Subscribe Online  


How to do an aerial shoot

There’s now so much choice in how to approach an aerial production - the growing range of cameras, lenses and mounts available - we always advise getting an aerial coordinator, pilot/aerial DoP in at the earliest stages of a production. This provides the production team with insights into the possibilities, technicalities and importantly any permit or legal aspects for the shoot.  
Key considerations
Always start with safety first. The weather, awareness of a locations proximity to an airport or other sensitive areas such as embassies, police and power stations.

The type of mount equipment and camera format will impact on weight. Be aware that in some cases helicopters will require fuel planning especially with the larger, heavier camera systems like SuperG, Eclipse, Wescam and Shotover.

It’s best to use a specialist aerial camera operator who will have an understanding of the specific equipment, and the interaction between the helicopter, equipment and pilot. Asking a ground based operator or DP to jump in and operate because you like their ground work isn’t the solution.
Key personnel
Key personnel for aerials are the aerial coordinator (often the pilot), an experienced specialist filming pilot, experienced aerial camera operator or aerial DP, an aerial technician - to install and oversee the camera mount. This applies to both helicopter and drone shoots.
You might also require an aerial unit assistant. The remote nature of aerial filming generally needs someone to assist the unit with batteries, magazines, and so on. You might also require a fuel bowser with a safety operative.
The pros and cons of drones 

Drones are best suited to calm conditions where they can provide fantastic low level shots. They are also great for tight spaces, but by law they are not allowed to go above a maximum 400ft without aviation authority exemptions.

One key limitation when using a drone is the weight they can carry, which restricts usage of certain kinds of camera, apart from the Aerigon drone which can take even the largest cinema cameras like the Red Dragon or Alexa.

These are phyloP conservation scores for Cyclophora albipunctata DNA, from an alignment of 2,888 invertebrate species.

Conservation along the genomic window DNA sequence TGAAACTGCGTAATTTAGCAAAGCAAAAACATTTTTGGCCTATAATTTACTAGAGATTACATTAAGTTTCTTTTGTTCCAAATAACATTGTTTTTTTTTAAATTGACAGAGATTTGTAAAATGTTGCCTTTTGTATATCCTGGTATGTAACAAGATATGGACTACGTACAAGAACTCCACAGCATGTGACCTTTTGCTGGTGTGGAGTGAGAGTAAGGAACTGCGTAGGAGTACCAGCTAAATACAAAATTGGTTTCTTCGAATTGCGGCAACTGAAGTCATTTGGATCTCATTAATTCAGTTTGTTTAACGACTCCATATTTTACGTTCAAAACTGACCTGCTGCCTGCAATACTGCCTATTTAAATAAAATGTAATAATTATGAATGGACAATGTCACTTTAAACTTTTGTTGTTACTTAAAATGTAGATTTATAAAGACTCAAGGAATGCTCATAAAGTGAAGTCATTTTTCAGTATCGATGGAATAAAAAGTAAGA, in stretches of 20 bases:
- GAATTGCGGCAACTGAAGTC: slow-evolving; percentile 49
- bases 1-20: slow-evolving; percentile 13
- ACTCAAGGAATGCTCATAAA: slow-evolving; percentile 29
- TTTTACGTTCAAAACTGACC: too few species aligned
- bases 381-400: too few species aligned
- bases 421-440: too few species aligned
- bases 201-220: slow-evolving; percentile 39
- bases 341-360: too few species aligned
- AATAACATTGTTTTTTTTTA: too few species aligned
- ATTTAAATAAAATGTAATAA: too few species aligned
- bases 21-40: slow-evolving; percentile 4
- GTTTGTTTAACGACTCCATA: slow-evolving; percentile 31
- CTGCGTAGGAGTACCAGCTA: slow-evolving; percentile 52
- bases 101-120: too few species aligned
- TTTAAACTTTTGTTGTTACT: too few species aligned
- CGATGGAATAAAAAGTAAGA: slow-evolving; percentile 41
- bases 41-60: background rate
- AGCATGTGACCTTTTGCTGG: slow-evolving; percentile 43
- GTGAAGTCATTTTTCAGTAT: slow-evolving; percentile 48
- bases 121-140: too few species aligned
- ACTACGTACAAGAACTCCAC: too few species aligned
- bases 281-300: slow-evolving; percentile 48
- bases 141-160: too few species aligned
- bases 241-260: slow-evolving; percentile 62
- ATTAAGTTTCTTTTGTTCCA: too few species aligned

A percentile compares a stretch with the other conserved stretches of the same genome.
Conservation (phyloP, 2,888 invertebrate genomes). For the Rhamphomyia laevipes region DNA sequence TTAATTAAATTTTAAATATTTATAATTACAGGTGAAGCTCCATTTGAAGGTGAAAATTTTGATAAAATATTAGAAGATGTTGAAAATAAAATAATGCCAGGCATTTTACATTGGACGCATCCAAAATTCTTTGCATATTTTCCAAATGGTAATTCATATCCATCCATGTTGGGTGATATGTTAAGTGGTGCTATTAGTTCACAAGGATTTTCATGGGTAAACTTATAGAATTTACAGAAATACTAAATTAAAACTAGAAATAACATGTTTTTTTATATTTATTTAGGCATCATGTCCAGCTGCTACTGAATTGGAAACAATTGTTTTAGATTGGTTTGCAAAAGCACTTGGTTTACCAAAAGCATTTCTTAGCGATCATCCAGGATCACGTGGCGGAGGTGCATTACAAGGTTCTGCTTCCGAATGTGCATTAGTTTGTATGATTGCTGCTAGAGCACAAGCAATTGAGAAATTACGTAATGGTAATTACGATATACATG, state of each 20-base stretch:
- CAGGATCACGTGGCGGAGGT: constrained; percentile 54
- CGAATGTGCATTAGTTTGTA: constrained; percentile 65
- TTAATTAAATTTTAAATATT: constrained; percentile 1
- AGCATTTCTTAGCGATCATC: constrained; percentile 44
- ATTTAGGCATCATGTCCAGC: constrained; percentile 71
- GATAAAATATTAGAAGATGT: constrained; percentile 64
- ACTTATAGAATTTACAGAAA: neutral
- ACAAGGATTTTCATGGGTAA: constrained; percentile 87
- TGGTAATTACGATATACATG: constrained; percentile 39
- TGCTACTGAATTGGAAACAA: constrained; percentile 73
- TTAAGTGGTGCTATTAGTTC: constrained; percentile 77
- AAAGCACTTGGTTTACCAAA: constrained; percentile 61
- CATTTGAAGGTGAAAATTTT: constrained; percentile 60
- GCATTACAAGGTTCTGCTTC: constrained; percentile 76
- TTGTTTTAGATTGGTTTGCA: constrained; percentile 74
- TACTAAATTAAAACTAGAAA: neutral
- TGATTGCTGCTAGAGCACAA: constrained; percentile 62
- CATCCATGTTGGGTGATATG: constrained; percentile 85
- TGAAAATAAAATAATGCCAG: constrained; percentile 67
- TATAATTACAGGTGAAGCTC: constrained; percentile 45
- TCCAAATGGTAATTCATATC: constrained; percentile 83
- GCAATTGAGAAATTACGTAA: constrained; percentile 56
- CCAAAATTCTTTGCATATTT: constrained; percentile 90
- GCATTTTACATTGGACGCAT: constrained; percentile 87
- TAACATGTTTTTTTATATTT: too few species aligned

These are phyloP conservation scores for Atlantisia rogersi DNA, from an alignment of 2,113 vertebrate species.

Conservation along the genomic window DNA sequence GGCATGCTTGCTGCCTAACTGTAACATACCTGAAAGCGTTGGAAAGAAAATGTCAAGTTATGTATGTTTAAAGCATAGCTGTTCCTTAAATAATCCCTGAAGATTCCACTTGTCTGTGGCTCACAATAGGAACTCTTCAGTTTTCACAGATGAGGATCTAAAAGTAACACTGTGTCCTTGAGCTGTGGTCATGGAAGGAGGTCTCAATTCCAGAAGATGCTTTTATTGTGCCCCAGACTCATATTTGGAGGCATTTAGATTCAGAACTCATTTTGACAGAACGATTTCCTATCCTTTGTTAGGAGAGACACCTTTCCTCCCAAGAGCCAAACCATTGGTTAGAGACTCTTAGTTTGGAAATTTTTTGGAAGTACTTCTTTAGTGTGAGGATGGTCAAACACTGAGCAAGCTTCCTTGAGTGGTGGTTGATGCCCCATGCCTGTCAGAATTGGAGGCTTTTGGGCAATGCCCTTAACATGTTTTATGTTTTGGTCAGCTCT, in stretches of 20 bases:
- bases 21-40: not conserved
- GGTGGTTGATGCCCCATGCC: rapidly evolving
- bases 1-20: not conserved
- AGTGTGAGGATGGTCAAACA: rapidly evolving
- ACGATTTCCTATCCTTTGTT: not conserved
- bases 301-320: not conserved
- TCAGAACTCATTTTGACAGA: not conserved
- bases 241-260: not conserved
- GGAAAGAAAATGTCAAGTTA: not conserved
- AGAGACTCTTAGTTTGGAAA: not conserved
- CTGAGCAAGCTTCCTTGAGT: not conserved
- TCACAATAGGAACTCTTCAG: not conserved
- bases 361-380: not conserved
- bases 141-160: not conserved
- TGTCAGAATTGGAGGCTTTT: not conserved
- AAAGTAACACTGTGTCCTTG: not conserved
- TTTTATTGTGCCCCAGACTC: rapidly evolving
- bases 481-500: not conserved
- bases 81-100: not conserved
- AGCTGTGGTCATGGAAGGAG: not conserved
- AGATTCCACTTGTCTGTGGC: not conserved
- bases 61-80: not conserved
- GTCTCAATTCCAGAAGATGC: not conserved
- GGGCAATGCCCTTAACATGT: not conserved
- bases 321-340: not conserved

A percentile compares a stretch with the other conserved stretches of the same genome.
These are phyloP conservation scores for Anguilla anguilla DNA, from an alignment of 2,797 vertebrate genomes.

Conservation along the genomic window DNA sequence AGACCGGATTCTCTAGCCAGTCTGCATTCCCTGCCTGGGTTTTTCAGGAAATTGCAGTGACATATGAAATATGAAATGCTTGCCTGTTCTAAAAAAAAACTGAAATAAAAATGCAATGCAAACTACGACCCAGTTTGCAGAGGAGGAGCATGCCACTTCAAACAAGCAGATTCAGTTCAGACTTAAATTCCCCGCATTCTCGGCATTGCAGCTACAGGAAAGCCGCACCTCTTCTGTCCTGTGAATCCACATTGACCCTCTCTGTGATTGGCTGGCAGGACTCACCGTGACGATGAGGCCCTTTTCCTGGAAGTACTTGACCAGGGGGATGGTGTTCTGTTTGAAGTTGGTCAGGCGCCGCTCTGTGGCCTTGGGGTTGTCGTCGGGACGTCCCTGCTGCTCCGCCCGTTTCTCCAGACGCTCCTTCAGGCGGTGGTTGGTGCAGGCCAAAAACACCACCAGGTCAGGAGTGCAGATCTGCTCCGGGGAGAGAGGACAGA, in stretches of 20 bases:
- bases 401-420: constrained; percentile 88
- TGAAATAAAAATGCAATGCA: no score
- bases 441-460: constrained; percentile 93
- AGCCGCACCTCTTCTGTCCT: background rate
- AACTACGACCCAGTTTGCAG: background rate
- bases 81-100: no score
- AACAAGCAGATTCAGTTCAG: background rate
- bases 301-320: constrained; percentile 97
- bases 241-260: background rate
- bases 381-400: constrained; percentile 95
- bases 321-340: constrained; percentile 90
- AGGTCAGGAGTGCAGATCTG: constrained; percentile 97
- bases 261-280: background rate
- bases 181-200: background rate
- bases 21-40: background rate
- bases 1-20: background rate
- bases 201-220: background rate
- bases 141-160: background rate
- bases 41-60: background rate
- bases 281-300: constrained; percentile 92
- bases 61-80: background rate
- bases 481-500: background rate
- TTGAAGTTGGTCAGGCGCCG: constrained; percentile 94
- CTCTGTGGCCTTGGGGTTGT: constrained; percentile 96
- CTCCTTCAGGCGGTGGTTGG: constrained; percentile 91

There is no hard and fast rule where a drone should be used. Rather the question should be "what is the best tool for the shots I require?". 

For example if the shoot calls for a mid shot of an actor at a window of a house, pulling out to a high wide shot seeing the geography. In a lot of cases the drone is more suited to this than a helicopter, which has its own set of restrictions.
On the set of Into the Woods, our drone was involved in a couple of sequences through trees and up to reveal the canopy beyond. Whilst the location had the space for a helicopter, the downwash from a helicopter would’ve blown the trees around and we couldn’t have got in close to the trees with a wide-angle lens as we did do with the drone.

How do you decide on helicopter or drone/camera pairing?
Things to consider is the camera format required - this will often dictate the system required – IMAX or Arri 65 would require a large system such as the SuperG or Eclipse.
The operating area and type of helicopter available can often dictate the type of camera system that can be used.
With drones, if you want to use the Arri Alexa or Red Dragon with PL mounted lenses, then the Aerigon drone is about the only option. On Avengers: Age of Ultron, we employed both helicopter and drone aerials, often working them side by side at the same location – the helicopter getting the high, wide plates and live action, the drone capturing stunt sequences between the buildings on the set.

Jeremy Braben is an aerial DP and CEO of Helicopter Film Services

Posted 16 February 2015 by Jeremy Braben

Do drones signal the end for helicopters in film and TV?

Until recently, if you wanted something filmed from the air, you had no choice but to hire in a helicopter, usually at significant expense. But with the development of ‘unmanned aerial vehicles’ (UAVs, or ‘drones’ to you and me), are the days of helicopter shoots for film and TV coming to an end? Jeremy Braben of Helicopter Film Services, perhaps unsurprisingly when you consider the name of his company, thinks not. His well-articulated thoughts are below.

It’s no secret innovation in digital media and engineering has resulted in an explosion of unmanned aerial vehicles – commonly called drones – in film and TV production. What remains a mystery is the true effect these radio-controlled mini-helicopters will have on the film industry.